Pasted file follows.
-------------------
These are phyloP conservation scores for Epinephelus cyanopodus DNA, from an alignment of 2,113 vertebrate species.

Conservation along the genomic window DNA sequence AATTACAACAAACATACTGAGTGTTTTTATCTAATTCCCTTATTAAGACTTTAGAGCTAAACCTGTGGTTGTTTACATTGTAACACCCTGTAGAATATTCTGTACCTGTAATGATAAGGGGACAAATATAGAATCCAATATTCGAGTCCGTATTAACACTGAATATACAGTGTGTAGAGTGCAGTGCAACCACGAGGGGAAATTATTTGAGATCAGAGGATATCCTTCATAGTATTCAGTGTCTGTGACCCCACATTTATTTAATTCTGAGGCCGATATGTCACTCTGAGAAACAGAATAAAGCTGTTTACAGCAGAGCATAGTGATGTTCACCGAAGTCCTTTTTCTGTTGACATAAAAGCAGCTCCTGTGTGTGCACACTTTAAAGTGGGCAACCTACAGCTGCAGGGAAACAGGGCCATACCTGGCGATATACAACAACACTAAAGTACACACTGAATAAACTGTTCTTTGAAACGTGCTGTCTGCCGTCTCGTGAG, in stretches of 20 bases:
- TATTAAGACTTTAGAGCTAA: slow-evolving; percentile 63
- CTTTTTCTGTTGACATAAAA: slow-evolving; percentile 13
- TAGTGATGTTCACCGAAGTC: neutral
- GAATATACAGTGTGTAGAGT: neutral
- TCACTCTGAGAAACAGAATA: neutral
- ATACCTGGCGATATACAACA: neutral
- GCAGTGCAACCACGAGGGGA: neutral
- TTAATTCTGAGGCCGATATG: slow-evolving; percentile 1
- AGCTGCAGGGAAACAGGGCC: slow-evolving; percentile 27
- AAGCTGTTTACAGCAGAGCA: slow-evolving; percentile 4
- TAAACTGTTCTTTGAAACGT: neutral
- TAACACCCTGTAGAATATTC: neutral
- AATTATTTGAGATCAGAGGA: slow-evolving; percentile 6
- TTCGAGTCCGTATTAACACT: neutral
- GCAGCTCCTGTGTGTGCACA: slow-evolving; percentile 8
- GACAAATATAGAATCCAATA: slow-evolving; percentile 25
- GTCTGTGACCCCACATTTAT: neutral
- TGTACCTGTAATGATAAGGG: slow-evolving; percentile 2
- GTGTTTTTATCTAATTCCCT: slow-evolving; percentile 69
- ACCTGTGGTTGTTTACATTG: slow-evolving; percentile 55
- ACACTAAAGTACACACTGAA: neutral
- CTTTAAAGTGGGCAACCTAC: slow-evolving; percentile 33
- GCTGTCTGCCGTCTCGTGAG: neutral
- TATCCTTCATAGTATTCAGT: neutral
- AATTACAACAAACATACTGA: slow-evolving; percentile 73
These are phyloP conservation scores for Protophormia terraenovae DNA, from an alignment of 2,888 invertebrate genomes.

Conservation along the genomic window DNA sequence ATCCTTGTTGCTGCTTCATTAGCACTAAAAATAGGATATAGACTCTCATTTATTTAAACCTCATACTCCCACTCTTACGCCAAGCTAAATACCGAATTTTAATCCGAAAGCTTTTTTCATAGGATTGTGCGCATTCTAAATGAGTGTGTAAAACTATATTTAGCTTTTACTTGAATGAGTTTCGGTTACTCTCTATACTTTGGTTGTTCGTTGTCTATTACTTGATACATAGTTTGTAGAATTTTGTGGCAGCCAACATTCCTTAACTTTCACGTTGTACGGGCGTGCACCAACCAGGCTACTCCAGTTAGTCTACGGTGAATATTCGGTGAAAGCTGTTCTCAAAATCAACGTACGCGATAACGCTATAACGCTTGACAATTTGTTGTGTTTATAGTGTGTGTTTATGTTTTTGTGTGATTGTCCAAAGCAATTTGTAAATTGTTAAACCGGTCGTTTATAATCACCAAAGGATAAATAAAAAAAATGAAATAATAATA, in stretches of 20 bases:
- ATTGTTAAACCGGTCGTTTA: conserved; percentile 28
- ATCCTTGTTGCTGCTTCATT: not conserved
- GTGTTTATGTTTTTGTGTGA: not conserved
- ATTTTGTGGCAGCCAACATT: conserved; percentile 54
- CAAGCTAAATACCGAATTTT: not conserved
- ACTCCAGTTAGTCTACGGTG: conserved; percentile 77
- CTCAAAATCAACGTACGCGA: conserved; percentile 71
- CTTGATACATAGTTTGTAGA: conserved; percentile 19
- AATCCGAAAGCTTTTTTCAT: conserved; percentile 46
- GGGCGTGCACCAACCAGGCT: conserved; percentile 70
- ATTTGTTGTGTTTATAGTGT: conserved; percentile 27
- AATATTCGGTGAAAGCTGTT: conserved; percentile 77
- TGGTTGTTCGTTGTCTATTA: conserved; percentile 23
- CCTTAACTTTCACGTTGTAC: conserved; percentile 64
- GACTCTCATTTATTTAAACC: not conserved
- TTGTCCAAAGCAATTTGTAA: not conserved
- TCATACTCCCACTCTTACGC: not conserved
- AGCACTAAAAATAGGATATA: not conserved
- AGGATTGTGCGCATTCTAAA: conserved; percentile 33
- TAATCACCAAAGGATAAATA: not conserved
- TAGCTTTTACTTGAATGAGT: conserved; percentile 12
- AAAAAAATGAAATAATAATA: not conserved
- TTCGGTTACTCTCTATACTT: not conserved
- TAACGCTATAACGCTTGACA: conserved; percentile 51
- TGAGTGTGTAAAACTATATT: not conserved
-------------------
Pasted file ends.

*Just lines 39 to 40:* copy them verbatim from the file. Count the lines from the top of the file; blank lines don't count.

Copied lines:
- GGGCGTGCACCAACCAGGCT: conserved; percentile 70
- ATTTGTTGTGTTTATAGTGT: conserved; percentile 27